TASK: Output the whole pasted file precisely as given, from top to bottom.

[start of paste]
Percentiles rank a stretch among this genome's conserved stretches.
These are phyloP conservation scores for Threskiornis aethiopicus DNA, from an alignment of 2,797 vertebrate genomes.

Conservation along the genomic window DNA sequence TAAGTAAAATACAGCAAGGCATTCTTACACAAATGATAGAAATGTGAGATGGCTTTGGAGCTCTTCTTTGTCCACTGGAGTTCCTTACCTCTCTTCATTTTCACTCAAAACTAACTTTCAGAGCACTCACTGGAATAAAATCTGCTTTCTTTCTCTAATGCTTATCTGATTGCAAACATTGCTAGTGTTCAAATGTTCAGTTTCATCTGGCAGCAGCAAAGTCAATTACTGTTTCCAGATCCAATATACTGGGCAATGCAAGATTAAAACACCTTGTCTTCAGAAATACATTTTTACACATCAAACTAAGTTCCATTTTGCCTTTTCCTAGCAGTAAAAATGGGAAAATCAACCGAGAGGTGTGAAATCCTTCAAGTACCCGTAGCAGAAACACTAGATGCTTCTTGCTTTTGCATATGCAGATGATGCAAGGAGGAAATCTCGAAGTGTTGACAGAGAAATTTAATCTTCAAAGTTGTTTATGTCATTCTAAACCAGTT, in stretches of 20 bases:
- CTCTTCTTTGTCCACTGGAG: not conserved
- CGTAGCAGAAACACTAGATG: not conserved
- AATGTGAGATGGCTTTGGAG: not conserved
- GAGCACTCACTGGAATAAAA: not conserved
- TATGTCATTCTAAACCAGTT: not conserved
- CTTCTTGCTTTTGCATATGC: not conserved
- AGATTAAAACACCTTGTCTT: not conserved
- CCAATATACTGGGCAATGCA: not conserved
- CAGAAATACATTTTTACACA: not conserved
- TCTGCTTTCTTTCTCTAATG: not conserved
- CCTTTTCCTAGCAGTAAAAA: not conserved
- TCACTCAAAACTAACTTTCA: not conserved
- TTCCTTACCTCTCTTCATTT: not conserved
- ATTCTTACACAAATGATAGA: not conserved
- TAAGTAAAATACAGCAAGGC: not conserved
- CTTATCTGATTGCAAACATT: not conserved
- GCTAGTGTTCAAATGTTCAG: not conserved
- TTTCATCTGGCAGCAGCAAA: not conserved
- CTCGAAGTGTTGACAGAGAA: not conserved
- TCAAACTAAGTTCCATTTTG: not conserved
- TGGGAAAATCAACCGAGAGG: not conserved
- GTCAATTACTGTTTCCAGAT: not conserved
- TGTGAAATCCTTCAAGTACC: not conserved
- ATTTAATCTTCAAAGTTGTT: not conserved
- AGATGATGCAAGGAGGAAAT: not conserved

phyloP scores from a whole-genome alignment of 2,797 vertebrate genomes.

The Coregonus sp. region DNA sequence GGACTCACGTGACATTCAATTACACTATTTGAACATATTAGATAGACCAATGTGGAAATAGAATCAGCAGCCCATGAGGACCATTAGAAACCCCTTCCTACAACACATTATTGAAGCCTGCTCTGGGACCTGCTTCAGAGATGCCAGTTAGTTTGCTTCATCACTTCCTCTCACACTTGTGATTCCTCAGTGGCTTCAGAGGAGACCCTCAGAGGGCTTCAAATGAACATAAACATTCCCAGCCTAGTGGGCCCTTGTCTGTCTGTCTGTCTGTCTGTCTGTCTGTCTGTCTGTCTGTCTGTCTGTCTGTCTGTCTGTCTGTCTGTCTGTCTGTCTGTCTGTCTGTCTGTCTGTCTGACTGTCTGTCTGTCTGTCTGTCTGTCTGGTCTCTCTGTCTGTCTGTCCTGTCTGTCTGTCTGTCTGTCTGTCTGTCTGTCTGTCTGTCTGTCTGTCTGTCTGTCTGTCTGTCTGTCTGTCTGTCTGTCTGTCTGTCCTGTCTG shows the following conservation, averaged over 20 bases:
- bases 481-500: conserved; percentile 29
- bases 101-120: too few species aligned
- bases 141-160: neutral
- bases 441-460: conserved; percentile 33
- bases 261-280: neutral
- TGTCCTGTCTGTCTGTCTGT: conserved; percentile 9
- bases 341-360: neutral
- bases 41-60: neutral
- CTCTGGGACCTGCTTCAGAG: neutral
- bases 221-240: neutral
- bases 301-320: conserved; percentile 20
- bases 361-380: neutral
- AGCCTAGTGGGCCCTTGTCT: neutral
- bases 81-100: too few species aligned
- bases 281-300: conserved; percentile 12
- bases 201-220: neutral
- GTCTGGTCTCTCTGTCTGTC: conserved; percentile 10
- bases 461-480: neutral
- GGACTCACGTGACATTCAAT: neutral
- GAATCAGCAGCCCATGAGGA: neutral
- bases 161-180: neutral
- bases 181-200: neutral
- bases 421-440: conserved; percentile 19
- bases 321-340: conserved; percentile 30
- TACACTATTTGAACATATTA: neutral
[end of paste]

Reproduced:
Percentiles rank a stretch among this genome's conserved stretches.
These are phyloP conservation scores for Threskiornis aethiopicus DNA, from an alignment of 2,797 vertebrate genomes.

Conservation along the genomic window DNA sequence TAAGTAAAATACAGCAAGGCATTCTTACACAAATGATAGAAATGTGAGATGGCTTTGGAGCTCTTCTTTGTCCACTGGAGTTCCTTACCTCTCTTCATTTTCACTCAAAACTAACTTTCAGAGCACTCACTGGAATAAAATCTGCTTTCTTTCTCTAATGCTTATCTGATTGCAAACATTGCTAGTGTTCAAATGTTCAGTTTCATCTGGCAGCAGCAAAGTCAATTACTGTTTCCAGATCCAATATACTGGGCAATGCAAGATTAAAACACCTTGTCTTCAGAAATACATTTTTACACATCAAACTAAGTTCCATTTTGCCTTTTCCTAGCAGTAAAAATGGGAAAATCAACCGAGAGGTGTGAAATCCTTCAAGTACCCGTAGCAGAAACACTAGATGCTTCTTGCTTTTGCATATGCAGATGATGCAAGGAGGAAATCTCGAAGTGTTGACAGAGAAATTTAATCTTCAAAGTTGTTTATGTCATTCTAAACCAGTT, in stretches of 20 bases:
- CTCTTCTTTGTCCACTGGAG: not conserved
- CGTAGCAGAAACACTAGATG: not conserved
- AATGTGAGATGGCTTTGGAG: not conserved
- GAGCACTCACTGGAATAAAA: not conserved
- TATGTCATTCTAAACCAGTT: not conserved
- CTTCTTGCTTTTGCATATGC: not conserved
- AGATTAAAACACCTTGTCTT: not conserved
- CCAATATACTGGGCAATGCA: not conserved
- CAGAAATACATTTTTACACA: not conserved
- TCTGCTTTCTTTCTCTAATG: not conserved
- CCTTTTCCTAGCAGTAAAAA: not conserved
- TCACTCAAAACTAACTTTCA: not conserved
- TTCCTTACCTCTCTTCATTT: not conserved
- ATTCTTACACAAATGATAGA: not conserved
- TAAGTAAAATACAGCAAGGC: not conserved
- CTTATCTGATTGCAAACATT: not conserved
- GCTAGTGTTCAAATGTTCAG: not conserved
- TTTCATCTGGCAGCAGCAAA: not conserved
- CTCGAAGTGTTGACAGAGAA: not conserved
- TCAAACTAAGTTCCATTTTG: not conserved
- TGGGAAAATCAACCGAGAGG: not conserved
- GTCAATTACTGTTTCCAGAT: not conserved
- TGTGAAATCCTTCAAGTACC: not conserved
- ATTTAATCTTCAAAGTTGTT: not conserved
- AGATGATGCAAGGAGGAAAT: not conserved

phyloP scores from a whole-genome alignment of 2,797 vertebrate genomes.

The Coregonus sp. region DNA sequence GGACTCACGTGACATTCAATTACACTATTTGAACATATTAGATAGACCAATGTGGAAATAGAATCAGCAGCCCATGAGGACCATTAGAAACCCCTTCCTACAACACATTATTGAAGCCTGCTCTGGGACCTGCTTCAGAGATGCCAGTTAGTTTGCTTCATCACTTCCTCTCACACTTGTGATTCCTCAGTGGCTTCAGAGGAGACCCTCAGAGGGCTTCAAATGAACATAAACATTCCCAGCCTAGTGGGCCCTTGTCTGTCTGTCTGTCTGTCTGTCTGTCTGTCTGTCTGTCTGTCTGTCTGTCTGTCTGTCTGTCTGTCTGTCTGTCTGTCTGTCTGTCTGTCTGTCTGTCTGACTGTCTGTCTGTCTGTCTGTCTGTCTGGTCTCTCTGTCTGTCTGTCCTGTCTGTCTGTCTGTCTGTCTGTCTGTCTGTCTGTCTGTCTGTCTGTCTGTCTGTCTGTCTGTCTGTCTGTCTGTCTGTCTGTCTGTCCTGTCTG shows the following conservation, averaged over 20 bases:
- bases 481-500: conserved; percentile 29
- bases 101-120: too few species aligned
- bases 141-160: neutral
- bases 441-460: conserved; percentile 33
- bases 261-280: neutral
- TGTCCTGTCTGTCTGTCTGT: conserved; percentile 9
- bases 341-360: neutral
- bases 41-60: neutral
- CTCTGGGACCTGCTTCAGAG: neutral
- bases 221-240: neutral
- bases 301-320: conserved; percentile 20
- bases 361-380: neutral
- AGCCTAGTGGGCCCTTGTCT: neutral
- bases 81-100: too few species aligned
- bases 281-300: conserved; percentile 12
- bases 201-220: neutral
- GTCTGGTCTCTCTGTCTGTC: conserved; percentile 10
- bases 461-480: neutral
- GGACTCACGTGACATTCAAT: neutral
- GAATCAGCAGCCCATGAGGA: neutral
- bases 161-180: neutral
- bases 181-200: neutral
- bases 421-440: conserved; percentile 19
- bases 321-340: conserved; percentile 30
- TACACTATTTGAACATATTA: neutral